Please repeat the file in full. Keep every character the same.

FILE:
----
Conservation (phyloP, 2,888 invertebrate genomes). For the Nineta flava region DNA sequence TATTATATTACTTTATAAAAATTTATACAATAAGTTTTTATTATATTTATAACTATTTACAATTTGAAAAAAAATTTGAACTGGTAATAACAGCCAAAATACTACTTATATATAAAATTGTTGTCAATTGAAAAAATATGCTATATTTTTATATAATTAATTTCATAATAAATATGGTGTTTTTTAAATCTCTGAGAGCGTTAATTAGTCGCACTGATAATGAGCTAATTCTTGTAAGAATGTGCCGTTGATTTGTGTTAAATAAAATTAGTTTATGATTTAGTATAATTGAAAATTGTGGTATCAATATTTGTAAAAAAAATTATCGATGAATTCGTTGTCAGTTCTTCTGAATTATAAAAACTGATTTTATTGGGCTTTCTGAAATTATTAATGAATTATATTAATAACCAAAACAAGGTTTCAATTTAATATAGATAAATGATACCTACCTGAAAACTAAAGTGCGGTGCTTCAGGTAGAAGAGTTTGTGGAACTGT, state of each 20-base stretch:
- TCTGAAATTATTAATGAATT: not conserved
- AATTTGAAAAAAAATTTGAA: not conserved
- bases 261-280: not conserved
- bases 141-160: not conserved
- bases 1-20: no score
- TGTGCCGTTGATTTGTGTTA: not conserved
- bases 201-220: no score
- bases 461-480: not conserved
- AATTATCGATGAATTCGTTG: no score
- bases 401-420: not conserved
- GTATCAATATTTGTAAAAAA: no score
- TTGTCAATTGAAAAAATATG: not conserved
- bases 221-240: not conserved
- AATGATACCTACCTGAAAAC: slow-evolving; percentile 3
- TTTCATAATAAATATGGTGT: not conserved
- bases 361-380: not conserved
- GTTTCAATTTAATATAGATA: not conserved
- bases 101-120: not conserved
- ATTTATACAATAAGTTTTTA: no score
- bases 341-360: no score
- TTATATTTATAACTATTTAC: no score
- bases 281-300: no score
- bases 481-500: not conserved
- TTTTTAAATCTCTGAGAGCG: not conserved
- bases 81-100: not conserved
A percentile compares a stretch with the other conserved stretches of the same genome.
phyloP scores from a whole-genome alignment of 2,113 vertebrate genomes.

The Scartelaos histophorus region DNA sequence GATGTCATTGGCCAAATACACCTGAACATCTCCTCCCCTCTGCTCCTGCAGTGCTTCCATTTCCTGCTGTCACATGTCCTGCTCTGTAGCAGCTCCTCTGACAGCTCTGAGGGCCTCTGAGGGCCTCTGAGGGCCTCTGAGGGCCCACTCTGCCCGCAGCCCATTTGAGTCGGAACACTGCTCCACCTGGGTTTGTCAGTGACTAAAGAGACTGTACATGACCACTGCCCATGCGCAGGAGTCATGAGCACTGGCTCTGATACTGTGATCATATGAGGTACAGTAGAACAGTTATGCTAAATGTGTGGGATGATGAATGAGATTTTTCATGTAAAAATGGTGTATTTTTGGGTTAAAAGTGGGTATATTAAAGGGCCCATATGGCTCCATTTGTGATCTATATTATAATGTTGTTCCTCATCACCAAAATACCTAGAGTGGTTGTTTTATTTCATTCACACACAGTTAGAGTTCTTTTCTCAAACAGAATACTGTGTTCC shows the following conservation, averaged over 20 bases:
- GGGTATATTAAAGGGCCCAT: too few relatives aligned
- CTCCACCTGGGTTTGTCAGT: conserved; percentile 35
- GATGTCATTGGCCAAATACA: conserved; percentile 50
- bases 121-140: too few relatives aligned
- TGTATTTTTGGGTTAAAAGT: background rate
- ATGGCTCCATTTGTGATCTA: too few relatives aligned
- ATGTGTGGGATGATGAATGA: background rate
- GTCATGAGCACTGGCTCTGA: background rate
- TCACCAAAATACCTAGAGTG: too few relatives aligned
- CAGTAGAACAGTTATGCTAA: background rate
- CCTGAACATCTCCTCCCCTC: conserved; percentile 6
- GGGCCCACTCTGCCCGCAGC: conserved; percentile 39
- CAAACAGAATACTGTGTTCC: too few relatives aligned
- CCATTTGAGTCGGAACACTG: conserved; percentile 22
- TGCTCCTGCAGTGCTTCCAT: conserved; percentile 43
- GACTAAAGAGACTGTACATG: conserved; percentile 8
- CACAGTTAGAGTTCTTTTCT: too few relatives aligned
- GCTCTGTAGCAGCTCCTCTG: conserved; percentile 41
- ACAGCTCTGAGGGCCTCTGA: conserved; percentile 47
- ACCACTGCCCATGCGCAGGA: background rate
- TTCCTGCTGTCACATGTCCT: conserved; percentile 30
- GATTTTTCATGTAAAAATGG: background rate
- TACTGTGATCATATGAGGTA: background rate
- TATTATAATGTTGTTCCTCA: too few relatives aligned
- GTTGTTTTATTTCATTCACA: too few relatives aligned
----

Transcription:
Conservation (phyloP, 2,888 invertebrate genomes). For the Nineta flava region DNA sequence TATTATATTACTTTATAAAAATTTATACAATAAGTTTTTATTATATTTATAACTATTTACAATTTGAAAAAAAATTTGAACTGGTAATAACAGCCAAAATACTACTTATATATAAAATTGTTGTCAATTGAAAAAATATGCTATATTTTTATATAATTAATTTCATAATAAATATGGTGTTTTTTAAATCTCTGAGAGCGTTAATTAGTCGCACTGATAATGAGCTAATTCTTGTAAGAATGTGCCGTTGATTTGTGTTAAATAAAATTAGTTTATGATTTAGTATAATTGAAAATTGTGGTATCAATATTTGTAAAAAAAATTATCGATGAATTCGTTGTCAGTTCTTCTGAATTATAAAAACTGATTTTATTGGGCTTTCTGAAATTATTAATGAATTATATTAATAACCAAAACAAGGTTTCAATTTAATATAGATAAATGATACCTACCTGAAAACTAAAGTGCGGTGCTTCAGGTAGAAGAGTTTGTGGAACTGT, state of each 20-base stretch:
- TCTGAAATTATTAATGAATT: not conserved
- AATTTGAAAAAAAATTTGAA: not conserved
- bases 261-280: not conserved
- bases 141-160: not conserved
- bases 1-20: no score
- TGTGCCGTTGATTTGTGTTA: not conserved
- bases 201-220: no score
- bases 461-480: not conserved
- AATTATCGATGAATTCGTTG: no score
- bases 401-420: not conserved
- GTATCAATATTTGTAAAAAA: no score
- TTGTCAATTGAAAAAATATG: not conserved
- bases 221-240: not conserved
- AATGATACCTACCTGAAAAC: slow-evolving; percentile 3
- TTTCATAATAAATATGGTGT: not conserved
- bases 361-380: not conserved
- GTTTCAATTTAATATAGATA: not conserved
- bases 101-120: not conserved
- ATTTATACAATAAGTTTTTA: no score
- bases 341-360: no score
- TTATATTTATAACTATTTAC: no score
- bases 281-300: no score
- bases 481-500: not conserved
- TTTTTAAATCTCTGAGAGCG: not conserved
- bases 81-100: not conserved
A percentile compares a stretch with the other conserved stretches of the same genome.
phyloP scores from a whole-genome alignment of 2,113 vertebrate genomes.

The Scartelaos histophorus region DNA sequence GATGTCATTGGCCAAATACACCTGAACATCTCCTCCCCTCTGCTCCTGCAGTGCTTCCATTTCCTGCTGTCACATGTCCTGCTCTGTAGCAGCTCCTCTGACAGCTCTGAGGGCCTCTGAGGGCCTCTGAGGGCCTCTGAGGGCCCACTCTGCCCGCAGCCCATTTGAGTCGGAACACTGCTCCACCTGGGTTTGTCAGTGACTAAAGAGACTGTACATGACCACTGCCCATGCGCAGGAGTCATGAGCACTGGCTCTGATACTGTGATCATATGAGGTACAGTAGAACAGTTATGCTAAATGTGTGGGATGATGAATGAGATTTTTCATGTAAAAATGGTGTATTTTTGGGTTAAAAGTGGGTATATTAAAGGGCCCATATGGCTCCATTTGTGATCTATATTATAATGTTGTTCCTCATCACCAAAATACCTAGAGTGGTTGTTTTATTTCATTCACACACAGTTAGAGTTCTTTTCTCAAACAGAATACTGTGTTCC shows the following conservation, averaged over 20 bases:
- GGGTATATTAAAGGGCCCAT: too few relatives aligned
- CTCCACCTGGGTTTGTCAGT: conserved; percentile 35
- GATGTCATTGGCCAAATACA: conserved; percentile 50
- bases 121-140: too few relatives aligned
- TGTATTTTTGGGTTAAAAGT: background rate
- ATGGCTCCATTTGTGATCTA: too few relatives aligned
- ATGTGTGGGATGATGAATGA: background rate
- GTCATGAGCACTGGCTCTGA: background rate
- TCACCAAAATACCTAGAGTG: too few relatives aligned
- CAGTAGAACAGTTATGCTAA: background rate
- CCTGAACATCTCCTCCCCTC: conserved; percentile 6
- GGGCCCACTCTGCCCGCAGC: conserved; percentile 39
- CAAACAGAATACTGTGTTCC: too few relatives aligned
- CCATTTGAGTCGGAACACTG: conserved; percentile 22
- TGCTCCTGCAGTGCTTCCAT: conserved; percentile 43
- GACTAAAGAGACTGTACATG: conserved; percentile 8
- CACAGTTAGAGTTCTTTTCT: too few relatives aligned
- GCTCTGTAGCAGCTCCTCTG: conserved; percentile 41
- ACAGCTCTGAGGGCCTCTGA: conserved; percentile 47
- ACCACTGCCCATGCGCAGGA: background rate
- TTCCTGCTGTCACATGTCCT: conserved; percentile 30
- GATTTTTCATGTAAAAATGG: background rate
- TACTGTGATCATATGAGGTA: background rate
- TATTATAATGTTGTTCCTCA: too few relatives aligned
- GTTGTTTTATTTCATTCACA: too few relatives aligned